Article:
poisoned a whole people, had but now remounted to her face and
The room was empty. A great despairing breath came up from the
boulevard and swelled the curtain.
"A BERLIN! A BERLIN! A BERLIN!"
Native Life in South Africa, Before and Since
the European War and the Boer Rebellion
"Native Life in South Africa" is one of the most remarkable books on Africa, by one of the continent's most remarkable writers. It was written as a work of impassioned political propaganda, exposing the plight of black South Africans under the whites-only government of newly unified South Africa. It focuses on the effects of the 1913 Natives' Land Act which introduced a uniform system of land segregation between the races. It resulted, as Plaatje shows, in the immediate expulsion of blacks, as "squatters", from their ancestral lands in the Orange Free State now declared "white". But Native Life succeeds in being much more than a work of propaganda. It is a vital social document which captures the spirit of an age and shows the effects of rural segregation on the everyday life of people.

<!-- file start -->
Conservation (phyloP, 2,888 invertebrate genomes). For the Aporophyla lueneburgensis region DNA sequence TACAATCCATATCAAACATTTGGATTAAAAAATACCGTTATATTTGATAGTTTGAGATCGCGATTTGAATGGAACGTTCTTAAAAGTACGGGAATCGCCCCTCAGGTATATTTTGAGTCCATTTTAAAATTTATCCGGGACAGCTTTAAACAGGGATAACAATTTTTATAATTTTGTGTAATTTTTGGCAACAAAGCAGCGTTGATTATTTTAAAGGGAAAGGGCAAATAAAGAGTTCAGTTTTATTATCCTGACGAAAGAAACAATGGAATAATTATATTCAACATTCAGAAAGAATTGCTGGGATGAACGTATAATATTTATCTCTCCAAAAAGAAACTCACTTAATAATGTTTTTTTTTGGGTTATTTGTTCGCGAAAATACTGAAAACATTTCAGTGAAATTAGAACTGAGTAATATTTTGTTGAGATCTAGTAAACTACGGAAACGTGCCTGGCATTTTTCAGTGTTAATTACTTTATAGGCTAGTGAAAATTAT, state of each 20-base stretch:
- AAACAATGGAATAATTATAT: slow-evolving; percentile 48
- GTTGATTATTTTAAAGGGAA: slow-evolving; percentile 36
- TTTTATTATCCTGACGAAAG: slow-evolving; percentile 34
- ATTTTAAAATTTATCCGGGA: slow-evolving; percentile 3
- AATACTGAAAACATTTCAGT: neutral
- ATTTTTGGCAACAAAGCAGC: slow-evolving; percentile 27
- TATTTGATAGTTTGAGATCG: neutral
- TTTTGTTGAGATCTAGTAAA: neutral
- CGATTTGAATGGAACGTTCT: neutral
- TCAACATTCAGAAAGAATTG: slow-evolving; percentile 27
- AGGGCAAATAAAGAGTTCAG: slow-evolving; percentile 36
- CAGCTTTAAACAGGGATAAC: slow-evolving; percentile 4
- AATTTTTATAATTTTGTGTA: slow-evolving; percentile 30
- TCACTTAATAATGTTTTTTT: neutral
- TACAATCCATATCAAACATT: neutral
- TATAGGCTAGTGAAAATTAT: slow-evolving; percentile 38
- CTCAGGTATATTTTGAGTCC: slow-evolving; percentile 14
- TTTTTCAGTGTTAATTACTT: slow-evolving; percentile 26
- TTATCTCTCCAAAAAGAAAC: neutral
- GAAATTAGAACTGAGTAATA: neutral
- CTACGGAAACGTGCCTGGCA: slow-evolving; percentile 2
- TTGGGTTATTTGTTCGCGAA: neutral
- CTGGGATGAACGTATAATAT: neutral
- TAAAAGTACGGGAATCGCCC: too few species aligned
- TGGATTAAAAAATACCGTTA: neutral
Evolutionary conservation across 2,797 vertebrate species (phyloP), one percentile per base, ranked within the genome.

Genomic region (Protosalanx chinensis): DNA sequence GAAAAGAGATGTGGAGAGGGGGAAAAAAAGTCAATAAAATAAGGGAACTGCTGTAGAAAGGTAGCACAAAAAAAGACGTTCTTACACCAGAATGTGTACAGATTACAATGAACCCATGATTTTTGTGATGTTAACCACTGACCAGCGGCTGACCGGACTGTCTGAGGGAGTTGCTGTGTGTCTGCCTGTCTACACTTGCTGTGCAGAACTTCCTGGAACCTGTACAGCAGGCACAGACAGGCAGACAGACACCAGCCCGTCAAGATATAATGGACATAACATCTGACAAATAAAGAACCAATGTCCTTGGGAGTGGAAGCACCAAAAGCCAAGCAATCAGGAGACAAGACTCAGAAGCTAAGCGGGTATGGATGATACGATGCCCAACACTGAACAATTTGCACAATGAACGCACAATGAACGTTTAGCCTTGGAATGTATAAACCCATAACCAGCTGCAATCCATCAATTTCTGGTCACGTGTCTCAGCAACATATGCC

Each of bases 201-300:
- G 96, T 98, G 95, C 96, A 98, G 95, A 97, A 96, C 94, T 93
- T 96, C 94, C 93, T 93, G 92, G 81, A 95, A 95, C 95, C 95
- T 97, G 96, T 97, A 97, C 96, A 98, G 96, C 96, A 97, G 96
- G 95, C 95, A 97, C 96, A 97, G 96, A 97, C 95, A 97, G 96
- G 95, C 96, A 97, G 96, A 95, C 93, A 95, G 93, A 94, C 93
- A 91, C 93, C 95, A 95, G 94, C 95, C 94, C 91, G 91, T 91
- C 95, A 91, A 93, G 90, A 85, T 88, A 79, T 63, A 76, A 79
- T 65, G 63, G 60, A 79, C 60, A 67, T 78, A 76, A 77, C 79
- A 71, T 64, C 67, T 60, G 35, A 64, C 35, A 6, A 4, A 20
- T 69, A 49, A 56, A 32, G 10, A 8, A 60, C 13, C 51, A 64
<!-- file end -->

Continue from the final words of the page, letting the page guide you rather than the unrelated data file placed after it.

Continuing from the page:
Solomon Tshekeisho Plaatje was born in 1878 in the lands of the Tswana-speaking people, south of Mafeking. His origins were ordinary enough. What was remarkable was the aptitude he showed for education and learning after a few years schooling under the tuition of a remarkable liberal German Lutheran missionary, the Rev. Ludorf. At the age of sixteen Plaatje (using the Dutch nickname of his grandfather as a surname) joined the Post Office as a mail-carrier in Kimberley, the diamond city in the north of Cape Colony. He subsequently passed the highest clerical examination in the colony, beating every white candidate in both Dutch and typing.